In this issue
Bringing death back into our lives
Catherine Jackson previews Kicking the Bucket, a festival of living and dying.
The changing role of the university counselling service
Clare Pointon reports on the challenges facing university counselling services today.
Student–tutor conflict in counsellor training
Jayne Godward explores the difficulties in the dual role of course tutor and counsellor.
A story of falling
A walking accident has taught Alistair Ross a tough lesson about vulnerability.
Feedback in supervision
Emma Redfern explains why feedback is essential to a healthy supervisory relationship.
Making meaning in a third language
Gala Connell finds she can share meaning even if she doesn’t share a client’s language.
Jeanine Connor: Thinking about dying
In the client's chair
Nina Burrowes: Gaining the courage to be me
Jackee Holder: We need courageous conversations
The dangers of dual relationships
How I became a therapist
From the chair
Thank you to everyone: BACP Chair Amanda Hawkins writes her final column in the role.
My daughter has just applied to university to do a five-year course. If she gets in she will leave with a minimum debt of £45,000, which is a scary prospect. I wonder how well she will cope with the pressures of the course, living away from home, managing her social life and the whole transition into adulthood.
There is certainly more emotional support available for students today; we are much more aware of students’ needs, and university counselling services are well established, offering all sorts of holistic support for students, helping them to cope with exam pressures or to manage their time effectively. But in many cases university counselling services themselves are under pressure because of huge increases in the number of students seeking their help. In an article documenting how her role as a university student counsellor has changed over the years, Clare Pointon explains that one of the most significant changes has been an increase in the number of students presenting with issues that she and her colleagues are not equipped to deal with. They regularly have to immediately refer students with severe mental health problems to the NHS for long-term or specialist help.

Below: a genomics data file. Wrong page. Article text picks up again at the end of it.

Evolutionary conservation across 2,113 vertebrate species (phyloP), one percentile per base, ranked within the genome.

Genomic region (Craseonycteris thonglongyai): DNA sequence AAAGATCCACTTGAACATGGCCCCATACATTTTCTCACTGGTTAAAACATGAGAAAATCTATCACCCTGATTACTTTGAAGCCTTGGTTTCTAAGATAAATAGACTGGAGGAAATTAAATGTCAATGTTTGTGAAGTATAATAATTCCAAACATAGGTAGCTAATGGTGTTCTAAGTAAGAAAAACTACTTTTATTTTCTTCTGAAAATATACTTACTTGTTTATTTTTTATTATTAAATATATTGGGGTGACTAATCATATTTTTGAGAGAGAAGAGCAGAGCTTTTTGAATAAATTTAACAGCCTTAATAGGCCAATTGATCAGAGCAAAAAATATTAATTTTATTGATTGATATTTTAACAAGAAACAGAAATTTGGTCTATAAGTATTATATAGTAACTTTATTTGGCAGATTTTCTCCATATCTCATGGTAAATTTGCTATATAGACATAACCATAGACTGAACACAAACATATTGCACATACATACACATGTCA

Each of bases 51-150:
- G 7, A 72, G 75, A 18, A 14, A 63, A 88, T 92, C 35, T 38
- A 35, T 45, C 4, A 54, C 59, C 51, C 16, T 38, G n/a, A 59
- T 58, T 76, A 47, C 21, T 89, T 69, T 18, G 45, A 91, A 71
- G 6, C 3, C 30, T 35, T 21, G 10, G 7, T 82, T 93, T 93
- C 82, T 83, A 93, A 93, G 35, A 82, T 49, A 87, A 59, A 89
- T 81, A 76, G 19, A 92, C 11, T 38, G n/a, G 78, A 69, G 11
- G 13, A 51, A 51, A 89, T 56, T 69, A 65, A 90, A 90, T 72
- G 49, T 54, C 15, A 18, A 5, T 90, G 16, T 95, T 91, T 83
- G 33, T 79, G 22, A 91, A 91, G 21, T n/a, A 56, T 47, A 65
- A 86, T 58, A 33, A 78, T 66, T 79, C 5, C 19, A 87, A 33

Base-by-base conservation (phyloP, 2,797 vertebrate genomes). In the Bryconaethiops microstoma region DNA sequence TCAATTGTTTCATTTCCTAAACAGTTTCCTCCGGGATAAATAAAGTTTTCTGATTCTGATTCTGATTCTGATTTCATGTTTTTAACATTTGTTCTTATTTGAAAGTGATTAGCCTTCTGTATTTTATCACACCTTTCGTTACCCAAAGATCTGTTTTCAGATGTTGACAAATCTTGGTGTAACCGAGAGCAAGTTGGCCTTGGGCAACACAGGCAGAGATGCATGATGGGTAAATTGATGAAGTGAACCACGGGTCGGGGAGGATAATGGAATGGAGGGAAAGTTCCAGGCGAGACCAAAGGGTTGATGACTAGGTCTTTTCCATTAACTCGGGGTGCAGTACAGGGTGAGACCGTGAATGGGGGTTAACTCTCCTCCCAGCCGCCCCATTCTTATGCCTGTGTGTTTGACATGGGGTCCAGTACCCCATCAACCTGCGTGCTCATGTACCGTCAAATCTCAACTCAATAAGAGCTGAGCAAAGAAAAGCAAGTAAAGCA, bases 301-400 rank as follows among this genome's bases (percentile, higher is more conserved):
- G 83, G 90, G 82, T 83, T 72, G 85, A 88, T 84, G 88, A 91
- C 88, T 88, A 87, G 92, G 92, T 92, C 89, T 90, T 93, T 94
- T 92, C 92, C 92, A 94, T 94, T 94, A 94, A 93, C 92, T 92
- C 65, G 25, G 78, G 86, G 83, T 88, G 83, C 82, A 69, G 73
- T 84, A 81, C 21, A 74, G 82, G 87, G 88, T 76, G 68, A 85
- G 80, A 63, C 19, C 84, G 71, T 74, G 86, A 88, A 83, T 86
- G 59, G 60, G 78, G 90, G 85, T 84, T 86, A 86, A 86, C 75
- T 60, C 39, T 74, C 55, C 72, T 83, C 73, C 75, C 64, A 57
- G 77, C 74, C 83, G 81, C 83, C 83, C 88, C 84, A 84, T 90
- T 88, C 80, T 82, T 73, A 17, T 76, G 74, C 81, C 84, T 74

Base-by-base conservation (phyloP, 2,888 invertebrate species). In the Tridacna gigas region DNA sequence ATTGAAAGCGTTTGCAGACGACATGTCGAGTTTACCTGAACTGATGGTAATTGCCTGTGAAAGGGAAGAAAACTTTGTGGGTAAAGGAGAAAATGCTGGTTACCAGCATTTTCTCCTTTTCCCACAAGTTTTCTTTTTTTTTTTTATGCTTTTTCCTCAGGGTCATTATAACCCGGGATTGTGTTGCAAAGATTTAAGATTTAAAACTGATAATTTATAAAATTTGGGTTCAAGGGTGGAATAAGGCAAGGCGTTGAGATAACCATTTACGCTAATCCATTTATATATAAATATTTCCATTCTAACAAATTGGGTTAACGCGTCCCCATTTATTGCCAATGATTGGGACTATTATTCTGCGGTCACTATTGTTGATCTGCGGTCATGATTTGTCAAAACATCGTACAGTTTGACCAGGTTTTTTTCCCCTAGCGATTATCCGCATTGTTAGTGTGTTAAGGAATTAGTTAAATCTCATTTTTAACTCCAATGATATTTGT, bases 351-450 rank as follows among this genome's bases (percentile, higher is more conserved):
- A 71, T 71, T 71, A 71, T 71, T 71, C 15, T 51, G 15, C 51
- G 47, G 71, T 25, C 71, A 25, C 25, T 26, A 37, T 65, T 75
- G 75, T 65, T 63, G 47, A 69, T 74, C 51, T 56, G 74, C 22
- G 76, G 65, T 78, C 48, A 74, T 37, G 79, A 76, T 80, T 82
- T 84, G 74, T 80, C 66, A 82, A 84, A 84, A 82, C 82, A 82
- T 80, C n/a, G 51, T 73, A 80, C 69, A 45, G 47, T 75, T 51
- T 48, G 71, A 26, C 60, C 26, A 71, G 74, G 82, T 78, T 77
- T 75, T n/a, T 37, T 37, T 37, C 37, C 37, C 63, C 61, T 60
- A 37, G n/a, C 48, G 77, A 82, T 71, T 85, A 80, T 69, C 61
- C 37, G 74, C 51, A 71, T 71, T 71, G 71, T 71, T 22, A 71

The reasons behind this increase are many and complex but include the facts that mental health problems have risen among young people in the general population, and that widening participation in Higher Education (HE) means that more young people with pre-existing mental health problems are going to university. The extent to which other factors like student debt, higher rates of family breakdown and the economic recession contribute to this increase is debatable.
Another perspective on the state of student mental health comes from one of the article’s interviewees, Alan Percy. He suggests that counselling may be developing a new form of dependency. Our society’s shift towards more child-centred parenting, he argues, may have a tendency to make some young people more emotionally dependent on their parents, so they come to university expecting to be looked after. In this scenario, he says it’s important that HE clinicians are clear about what they can and cannot offer.